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Re: [Distutils] PEP for dependencies on libraries like BLAS (was: Re: Working toward Linux wheel support)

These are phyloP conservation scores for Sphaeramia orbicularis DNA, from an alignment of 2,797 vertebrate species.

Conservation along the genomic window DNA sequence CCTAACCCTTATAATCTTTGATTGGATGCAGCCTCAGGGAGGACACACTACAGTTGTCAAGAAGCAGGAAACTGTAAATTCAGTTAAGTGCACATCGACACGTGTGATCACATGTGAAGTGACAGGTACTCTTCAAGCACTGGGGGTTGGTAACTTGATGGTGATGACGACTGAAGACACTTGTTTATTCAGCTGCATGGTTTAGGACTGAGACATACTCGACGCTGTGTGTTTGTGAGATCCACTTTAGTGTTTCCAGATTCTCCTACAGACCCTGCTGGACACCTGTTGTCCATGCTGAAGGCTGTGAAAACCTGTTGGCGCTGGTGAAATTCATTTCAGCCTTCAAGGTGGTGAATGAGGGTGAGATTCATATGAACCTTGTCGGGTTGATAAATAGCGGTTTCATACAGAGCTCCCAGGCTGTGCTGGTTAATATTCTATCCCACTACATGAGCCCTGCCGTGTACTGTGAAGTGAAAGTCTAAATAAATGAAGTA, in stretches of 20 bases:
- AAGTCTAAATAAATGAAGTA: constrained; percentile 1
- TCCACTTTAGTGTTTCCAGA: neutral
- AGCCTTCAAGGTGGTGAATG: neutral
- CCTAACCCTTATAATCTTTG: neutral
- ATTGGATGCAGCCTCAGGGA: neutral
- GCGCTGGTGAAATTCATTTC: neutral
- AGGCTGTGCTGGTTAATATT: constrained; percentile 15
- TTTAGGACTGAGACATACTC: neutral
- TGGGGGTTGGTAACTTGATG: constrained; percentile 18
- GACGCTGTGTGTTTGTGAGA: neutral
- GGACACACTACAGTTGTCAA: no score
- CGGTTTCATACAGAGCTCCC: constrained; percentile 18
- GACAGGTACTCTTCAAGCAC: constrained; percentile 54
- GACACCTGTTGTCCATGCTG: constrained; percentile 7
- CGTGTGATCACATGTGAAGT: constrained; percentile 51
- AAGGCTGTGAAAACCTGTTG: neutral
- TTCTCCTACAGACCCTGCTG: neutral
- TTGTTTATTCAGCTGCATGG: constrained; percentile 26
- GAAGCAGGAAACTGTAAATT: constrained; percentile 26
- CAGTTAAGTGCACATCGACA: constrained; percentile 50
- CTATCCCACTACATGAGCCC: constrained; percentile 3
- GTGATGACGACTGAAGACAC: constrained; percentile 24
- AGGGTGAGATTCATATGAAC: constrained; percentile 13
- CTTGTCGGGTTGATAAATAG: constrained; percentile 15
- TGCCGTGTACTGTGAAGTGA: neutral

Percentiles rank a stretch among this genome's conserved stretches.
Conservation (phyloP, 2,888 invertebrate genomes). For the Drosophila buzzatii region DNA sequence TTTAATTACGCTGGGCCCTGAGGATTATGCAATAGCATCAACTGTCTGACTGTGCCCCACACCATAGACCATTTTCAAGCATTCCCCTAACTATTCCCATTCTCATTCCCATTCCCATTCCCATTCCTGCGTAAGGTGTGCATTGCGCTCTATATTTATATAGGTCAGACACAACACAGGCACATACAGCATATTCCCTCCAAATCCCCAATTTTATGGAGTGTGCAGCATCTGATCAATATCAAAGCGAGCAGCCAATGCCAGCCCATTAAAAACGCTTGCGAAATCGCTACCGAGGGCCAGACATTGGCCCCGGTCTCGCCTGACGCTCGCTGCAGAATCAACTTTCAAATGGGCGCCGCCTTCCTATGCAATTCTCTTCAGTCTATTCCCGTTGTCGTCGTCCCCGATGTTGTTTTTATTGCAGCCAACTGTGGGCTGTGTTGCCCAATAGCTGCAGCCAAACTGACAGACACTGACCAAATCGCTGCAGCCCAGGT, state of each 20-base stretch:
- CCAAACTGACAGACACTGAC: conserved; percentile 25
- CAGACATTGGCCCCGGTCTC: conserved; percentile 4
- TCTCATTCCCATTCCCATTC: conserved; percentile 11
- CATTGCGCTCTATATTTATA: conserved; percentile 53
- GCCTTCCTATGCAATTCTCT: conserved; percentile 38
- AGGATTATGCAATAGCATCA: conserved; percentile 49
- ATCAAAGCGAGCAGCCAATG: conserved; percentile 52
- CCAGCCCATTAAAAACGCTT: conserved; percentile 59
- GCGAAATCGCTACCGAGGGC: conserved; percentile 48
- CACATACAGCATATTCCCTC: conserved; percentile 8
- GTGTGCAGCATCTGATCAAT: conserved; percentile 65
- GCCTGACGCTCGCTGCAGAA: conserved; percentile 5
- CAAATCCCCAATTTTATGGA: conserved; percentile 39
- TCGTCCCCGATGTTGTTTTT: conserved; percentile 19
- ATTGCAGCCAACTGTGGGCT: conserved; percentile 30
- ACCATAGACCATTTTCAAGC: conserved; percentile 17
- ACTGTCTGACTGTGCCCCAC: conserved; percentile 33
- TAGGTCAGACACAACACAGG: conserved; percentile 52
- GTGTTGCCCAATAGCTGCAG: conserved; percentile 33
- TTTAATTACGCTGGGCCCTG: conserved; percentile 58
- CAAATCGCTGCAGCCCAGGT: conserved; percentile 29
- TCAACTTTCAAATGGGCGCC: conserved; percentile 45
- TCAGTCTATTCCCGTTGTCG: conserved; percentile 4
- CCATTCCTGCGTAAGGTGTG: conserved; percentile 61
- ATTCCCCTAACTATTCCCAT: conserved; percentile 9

From: David Cournapeau <cour...@gmail.com>
Fri, 14 Aug 2015 10:59:02 +0100
On Thu, Aug 13, 2015 at 7:08 AM, Nathaniel Smith <n...@pobox.com> wrote: